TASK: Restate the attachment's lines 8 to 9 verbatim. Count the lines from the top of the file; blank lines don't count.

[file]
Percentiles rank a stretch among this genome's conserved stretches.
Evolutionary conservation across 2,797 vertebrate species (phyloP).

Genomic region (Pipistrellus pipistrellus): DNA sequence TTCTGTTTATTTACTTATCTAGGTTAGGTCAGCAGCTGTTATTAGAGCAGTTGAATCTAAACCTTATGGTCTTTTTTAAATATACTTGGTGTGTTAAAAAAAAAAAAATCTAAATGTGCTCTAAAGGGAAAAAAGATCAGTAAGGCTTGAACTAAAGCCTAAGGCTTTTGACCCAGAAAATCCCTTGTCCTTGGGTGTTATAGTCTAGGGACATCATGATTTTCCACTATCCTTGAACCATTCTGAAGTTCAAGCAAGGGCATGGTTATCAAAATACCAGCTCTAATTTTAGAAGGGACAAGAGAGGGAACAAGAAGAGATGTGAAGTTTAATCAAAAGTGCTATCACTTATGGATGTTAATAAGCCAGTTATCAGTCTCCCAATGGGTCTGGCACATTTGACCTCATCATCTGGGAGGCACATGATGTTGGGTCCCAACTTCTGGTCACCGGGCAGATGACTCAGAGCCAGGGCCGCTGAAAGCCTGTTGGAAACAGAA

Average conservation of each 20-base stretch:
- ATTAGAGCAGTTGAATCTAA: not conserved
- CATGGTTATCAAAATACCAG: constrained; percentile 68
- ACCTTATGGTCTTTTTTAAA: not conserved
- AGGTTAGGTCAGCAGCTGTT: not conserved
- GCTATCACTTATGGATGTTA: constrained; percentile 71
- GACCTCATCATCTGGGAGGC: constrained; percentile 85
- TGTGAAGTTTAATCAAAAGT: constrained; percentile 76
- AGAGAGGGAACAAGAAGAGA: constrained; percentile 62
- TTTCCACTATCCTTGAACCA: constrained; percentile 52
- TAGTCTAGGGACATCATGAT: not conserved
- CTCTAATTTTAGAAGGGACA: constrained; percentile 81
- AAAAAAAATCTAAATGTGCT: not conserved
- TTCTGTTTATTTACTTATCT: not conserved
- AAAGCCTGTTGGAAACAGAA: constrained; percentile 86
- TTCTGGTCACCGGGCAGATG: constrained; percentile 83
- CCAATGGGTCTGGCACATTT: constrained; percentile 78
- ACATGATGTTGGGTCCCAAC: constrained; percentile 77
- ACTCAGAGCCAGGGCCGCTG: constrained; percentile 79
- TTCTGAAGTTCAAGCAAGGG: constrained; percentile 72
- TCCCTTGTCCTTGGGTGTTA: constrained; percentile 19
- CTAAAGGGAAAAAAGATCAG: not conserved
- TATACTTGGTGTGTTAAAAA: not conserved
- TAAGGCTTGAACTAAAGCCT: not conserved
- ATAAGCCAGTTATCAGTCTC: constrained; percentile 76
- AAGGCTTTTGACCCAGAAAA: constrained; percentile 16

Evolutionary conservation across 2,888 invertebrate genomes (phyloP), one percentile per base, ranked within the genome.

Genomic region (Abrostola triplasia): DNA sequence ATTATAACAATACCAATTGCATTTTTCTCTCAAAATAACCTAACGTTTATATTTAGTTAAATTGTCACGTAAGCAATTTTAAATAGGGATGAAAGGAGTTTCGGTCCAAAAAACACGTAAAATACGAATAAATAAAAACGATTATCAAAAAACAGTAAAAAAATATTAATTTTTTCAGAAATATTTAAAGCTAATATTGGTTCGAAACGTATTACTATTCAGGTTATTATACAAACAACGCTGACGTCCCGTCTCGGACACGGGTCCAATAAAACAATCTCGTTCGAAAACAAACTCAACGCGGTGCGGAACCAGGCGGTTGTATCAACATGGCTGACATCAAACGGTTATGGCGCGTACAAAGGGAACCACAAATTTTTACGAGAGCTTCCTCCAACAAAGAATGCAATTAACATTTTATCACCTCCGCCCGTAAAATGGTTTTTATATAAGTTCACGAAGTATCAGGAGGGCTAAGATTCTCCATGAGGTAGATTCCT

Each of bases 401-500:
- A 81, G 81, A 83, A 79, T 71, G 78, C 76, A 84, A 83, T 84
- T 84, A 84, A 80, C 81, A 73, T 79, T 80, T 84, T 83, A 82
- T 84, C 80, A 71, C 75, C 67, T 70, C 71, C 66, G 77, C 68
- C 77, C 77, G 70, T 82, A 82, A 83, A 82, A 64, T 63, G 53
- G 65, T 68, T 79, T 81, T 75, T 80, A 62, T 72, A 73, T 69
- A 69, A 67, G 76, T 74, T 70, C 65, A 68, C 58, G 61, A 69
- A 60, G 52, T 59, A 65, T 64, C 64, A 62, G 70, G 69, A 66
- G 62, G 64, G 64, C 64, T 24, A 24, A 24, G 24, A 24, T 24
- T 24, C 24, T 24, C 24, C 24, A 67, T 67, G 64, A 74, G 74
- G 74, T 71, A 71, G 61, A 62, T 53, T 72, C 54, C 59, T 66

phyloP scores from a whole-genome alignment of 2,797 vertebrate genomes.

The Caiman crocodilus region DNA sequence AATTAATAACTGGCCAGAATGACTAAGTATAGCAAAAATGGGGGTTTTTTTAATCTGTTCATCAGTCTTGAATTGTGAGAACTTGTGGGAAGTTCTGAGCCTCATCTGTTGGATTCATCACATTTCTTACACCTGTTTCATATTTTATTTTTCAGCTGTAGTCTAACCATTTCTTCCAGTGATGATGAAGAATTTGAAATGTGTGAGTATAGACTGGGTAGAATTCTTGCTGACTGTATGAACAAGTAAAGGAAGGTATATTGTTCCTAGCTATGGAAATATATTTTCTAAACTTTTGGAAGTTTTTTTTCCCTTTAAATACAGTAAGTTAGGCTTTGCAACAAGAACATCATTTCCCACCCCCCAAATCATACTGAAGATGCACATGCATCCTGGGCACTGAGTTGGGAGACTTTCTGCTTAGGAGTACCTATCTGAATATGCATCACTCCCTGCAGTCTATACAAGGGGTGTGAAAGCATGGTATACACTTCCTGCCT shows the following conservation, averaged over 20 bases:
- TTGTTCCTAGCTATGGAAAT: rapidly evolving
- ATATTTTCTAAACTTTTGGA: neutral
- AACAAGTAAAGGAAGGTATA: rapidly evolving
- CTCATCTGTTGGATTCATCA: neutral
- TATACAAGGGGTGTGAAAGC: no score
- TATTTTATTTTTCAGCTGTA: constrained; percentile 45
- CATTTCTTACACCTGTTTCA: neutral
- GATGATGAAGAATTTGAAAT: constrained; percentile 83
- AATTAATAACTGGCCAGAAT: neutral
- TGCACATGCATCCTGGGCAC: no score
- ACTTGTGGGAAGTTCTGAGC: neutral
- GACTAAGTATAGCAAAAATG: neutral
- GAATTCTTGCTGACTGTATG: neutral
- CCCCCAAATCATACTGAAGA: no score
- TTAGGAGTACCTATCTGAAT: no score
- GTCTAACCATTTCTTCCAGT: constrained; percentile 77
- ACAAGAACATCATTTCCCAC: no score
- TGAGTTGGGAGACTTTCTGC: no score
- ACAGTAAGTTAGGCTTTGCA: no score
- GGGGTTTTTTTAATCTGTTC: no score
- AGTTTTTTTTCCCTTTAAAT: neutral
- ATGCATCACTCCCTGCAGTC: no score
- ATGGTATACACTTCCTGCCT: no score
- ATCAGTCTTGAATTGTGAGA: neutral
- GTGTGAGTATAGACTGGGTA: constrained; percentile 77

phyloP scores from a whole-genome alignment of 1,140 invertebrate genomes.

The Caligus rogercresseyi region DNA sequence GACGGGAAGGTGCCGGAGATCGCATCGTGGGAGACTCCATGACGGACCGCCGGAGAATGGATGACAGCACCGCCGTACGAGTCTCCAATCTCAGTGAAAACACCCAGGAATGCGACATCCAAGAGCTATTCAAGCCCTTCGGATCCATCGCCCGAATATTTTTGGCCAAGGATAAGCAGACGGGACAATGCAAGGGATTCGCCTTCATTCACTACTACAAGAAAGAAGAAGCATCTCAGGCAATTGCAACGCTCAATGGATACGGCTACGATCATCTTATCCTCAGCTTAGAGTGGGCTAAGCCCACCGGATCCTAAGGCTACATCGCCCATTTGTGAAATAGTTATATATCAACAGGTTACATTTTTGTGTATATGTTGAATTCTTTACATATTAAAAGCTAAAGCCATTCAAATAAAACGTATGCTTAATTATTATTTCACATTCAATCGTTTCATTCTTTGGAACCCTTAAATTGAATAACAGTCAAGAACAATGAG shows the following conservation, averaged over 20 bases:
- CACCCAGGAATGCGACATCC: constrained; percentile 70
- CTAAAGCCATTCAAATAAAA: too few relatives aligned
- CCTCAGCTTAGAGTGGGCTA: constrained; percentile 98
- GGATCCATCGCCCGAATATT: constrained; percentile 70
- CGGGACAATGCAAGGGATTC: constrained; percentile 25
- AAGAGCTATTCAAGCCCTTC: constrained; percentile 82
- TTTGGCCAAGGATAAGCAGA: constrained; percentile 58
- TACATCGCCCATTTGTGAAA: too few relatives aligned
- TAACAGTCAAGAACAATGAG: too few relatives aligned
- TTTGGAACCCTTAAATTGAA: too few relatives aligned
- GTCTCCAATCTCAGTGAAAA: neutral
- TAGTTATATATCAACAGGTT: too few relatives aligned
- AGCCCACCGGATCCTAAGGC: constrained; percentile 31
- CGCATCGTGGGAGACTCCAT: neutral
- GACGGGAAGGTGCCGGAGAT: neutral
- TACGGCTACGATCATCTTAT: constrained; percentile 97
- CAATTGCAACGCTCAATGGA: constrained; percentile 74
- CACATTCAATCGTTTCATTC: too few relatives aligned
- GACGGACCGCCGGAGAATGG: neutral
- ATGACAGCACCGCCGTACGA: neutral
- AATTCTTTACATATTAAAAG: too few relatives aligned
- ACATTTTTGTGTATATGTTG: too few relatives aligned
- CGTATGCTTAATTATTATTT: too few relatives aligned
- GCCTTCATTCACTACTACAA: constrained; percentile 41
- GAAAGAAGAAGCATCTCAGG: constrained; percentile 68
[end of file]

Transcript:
- AGGTTAGGTCAGCAGCTGTT: not conserved
- GCTATCACTTATGGATGTTA: constrained; percentile 71